Peter Reid was employed by Leeds United to solve a crisis but he lost his job on a dire afternoon at Portsmouth with a bigger storm brewing.
The former England midfielder protected the club’s Premiership status in the spring of 2003, picking up the pieces from Terry Venables and fending off relegation after a brilliant win at Arsenal.
But United’s survival was a short reprieve.
The following season, Reid discovered that the problems at Elland Road were critical and endemic.
Leeds muddled through the early weeks of the term, winning two of their first 11 games, and they were losing the plot by the time they travelled to Fratton Park on November 8.
Eleven years ago this week, Reid must have seen the end coming. His team had conceded 10 goals in three previous matches – albeit against Liverpool, Manchester United and a Thierry Henry-inspired Arsenal – and their visit to Portsmouth was a shambles from the start.
Reid left Mark Viduka behind after a bitter argument during training at Thorp Arch, and kick-off at Fratton Park was delayed for 10 minutes by traffic congestion.
Floodlight failure caused another 20-minute wait. When the game finally began, Reid felt creeping death all around him.
Leeds were in touch for 45 minutes, helped by Alan Smith’s equaliser two minutes after Dejan Stefanovic opened the scoring, but Gary O’Neil scored for Portsmouth moments before half-time and the second half became a procession. Hayden Foxe volleyed home Teddy Sheringham’s flick and O’Neil struck again in the 71st minute. Further goals from Patrik Berger and Yakubu left Reid staring at a 6-1 deficit with four minutes to play. As the ball flew in for the sixth time, Reid famously turned to assistant Kevin Blackwell and admitted that his time was up.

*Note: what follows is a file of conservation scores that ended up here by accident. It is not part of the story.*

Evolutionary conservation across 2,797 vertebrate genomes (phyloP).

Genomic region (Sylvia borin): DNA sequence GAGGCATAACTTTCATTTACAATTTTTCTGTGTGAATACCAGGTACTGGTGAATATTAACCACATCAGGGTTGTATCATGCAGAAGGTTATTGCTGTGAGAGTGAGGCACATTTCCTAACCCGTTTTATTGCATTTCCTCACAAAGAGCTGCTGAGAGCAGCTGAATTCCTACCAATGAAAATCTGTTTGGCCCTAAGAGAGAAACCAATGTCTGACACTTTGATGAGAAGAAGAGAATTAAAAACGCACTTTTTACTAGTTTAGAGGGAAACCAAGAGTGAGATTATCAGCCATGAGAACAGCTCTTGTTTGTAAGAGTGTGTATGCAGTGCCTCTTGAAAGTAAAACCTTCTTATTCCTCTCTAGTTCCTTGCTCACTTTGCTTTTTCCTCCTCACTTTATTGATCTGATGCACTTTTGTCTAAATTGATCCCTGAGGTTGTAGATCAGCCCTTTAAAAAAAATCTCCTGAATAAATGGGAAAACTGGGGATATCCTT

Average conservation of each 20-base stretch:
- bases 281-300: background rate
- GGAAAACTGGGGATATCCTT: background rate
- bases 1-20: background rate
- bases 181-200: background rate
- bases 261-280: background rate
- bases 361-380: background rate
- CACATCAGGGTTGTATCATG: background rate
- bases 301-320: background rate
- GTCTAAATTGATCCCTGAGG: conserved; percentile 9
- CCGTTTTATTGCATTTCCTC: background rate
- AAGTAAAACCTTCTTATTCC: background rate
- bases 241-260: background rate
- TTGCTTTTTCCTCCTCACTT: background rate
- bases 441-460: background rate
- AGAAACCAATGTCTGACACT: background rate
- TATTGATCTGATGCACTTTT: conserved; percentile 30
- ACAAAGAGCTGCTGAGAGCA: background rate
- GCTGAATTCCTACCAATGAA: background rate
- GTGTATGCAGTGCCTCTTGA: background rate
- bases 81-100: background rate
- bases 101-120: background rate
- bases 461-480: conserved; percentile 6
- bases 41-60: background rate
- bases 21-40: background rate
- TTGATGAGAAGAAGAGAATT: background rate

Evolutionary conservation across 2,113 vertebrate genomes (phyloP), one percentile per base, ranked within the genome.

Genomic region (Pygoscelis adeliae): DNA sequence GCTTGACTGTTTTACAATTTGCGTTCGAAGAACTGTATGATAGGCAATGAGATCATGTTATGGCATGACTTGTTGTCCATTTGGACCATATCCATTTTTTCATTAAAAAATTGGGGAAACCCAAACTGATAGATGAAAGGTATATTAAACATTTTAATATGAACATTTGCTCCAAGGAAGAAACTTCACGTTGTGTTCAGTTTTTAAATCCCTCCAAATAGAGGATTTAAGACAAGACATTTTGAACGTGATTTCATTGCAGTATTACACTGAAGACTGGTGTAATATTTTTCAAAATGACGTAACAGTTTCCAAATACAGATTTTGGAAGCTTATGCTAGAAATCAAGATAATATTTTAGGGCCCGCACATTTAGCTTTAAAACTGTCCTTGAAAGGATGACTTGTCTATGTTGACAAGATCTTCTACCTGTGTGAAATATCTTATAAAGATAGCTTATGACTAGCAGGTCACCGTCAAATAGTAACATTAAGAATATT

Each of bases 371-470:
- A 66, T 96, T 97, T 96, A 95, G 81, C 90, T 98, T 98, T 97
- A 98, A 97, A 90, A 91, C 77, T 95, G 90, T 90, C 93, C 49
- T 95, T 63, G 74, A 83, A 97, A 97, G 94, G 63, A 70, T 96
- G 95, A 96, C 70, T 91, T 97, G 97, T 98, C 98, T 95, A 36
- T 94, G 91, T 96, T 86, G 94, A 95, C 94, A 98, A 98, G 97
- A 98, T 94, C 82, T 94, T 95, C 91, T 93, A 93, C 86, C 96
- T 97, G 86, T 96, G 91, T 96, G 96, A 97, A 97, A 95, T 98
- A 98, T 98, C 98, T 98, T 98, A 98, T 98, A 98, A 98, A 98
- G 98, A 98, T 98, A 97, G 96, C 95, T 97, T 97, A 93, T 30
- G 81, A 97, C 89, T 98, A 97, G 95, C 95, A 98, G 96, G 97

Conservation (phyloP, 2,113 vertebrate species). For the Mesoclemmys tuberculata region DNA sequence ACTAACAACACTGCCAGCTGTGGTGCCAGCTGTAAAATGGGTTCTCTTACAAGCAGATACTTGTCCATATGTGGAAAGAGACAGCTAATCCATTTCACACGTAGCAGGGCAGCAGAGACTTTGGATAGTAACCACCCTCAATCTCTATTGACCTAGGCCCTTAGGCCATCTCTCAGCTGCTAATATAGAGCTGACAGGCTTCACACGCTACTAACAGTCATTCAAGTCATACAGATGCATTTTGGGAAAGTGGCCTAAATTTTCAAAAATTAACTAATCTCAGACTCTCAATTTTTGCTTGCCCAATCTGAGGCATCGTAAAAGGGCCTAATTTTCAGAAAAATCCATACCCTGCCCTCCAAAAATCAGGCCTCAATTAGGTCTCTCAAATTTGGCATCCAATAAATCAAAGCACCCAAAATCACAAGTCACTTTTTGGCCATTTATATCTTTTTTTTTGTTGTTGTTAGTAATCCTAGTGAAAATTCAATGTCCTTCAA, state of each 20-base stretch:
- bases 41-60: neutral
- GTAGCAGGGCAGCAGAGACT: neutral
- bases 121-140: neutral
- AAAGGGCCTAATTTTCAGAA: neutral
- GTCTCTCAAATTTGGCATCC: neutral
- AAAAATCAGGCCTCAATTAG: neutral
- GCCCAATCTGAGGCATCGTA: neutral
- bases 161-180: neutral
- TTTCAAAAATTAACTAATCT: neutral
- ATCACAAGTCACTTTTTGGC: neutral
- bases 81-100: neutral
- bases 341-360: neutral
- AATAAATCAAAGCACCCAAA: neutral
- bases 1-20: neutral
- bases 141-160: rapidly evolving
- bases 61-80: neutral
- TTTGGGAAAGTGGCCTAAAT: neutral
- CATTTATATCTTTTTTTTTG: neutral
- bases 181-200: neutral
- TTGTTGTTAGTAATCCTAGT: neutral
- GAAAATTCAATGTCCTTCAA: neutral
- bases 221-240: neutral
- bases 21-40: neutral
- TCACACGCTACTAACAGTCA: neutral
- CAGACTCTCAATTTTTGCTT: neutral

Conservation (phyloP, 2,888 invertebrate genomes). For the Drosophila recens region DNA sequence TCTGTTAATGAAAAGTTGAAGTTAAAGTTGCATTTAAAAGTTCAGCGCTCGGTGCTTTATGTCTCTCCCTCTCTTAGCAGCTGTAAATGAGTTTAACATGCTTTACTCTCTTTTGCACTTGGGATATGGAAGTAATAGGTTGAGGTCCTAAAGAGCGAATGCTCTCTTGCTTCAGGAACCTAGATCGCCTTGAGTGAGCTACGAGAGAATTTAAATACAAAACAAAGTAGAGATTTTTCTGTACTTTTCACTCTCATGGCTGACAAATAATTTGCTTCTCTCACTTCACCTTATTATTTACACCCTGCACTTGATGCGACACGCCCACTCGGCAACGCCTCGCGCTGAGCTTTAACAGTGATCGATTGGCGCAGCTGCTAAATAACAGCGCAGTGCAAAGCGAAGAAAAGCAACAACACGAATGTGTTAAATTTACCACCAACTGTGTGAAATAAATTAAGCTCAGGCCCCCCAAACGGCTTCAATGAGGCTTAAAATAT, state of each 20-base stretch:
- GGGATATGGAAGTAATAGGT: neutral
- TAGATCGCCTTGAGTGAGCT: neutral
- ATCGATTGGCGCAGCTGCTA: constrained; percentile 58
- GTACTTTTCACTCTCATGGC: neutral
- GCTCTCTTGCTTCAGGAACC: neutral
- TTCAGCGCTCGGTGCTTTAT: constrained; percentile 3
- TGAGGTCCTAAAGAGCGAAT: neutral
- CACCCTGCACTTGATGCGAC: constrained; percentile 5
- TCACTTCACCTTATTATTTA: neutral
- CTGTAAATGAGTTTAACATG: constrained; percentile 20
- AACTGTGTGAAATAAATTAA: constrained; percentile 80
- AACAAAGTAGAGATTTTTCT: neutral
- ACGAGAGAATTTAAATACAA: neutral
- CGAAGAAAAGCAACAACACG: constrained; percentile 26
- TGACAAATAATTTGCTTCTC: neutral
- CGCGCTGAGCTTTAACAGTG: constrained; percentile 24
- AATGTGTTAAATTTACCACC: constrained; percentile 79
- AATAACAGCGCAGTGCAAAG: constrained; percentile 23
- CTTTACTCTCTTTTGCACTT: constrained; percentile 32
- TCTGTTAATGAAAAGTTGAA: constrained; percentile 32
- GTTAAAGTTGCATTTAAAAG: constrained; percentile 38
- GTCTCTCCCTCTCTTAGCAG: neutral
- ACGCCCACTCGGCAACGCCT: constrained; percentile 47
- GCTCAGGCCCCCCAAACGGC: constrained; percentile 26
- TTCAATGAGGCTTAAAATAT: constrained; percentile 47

Beleaguered at the final whistle, Reid put a brave face on. On entering the press conference, he looked up at the ceiling and joked: “Has anyone got a noose?”
The following day he travelled to watch Manchester City play Leicester City but more out of duty than hope of leniency from his board
“It could be over,” Reid said, “but before anyone asks, I have no intention of resigning.”
The matter was taken out of his hands as United sacked him 48 hours later.
“While the board acknowledges that Peter did a sterling job towards the end of last season, the recent run of results has clearly been unacceptable,” a statement from the board said.
Eddie Gray stepped in as caretaker, tasked with salvaging the unsalvagable.
“The process of identifying a longer term first-team manager is underway,” the board’s statement added, but Gray would remain in his post until the end of the season. Without a plan and without a prayer, the club were duly relegated.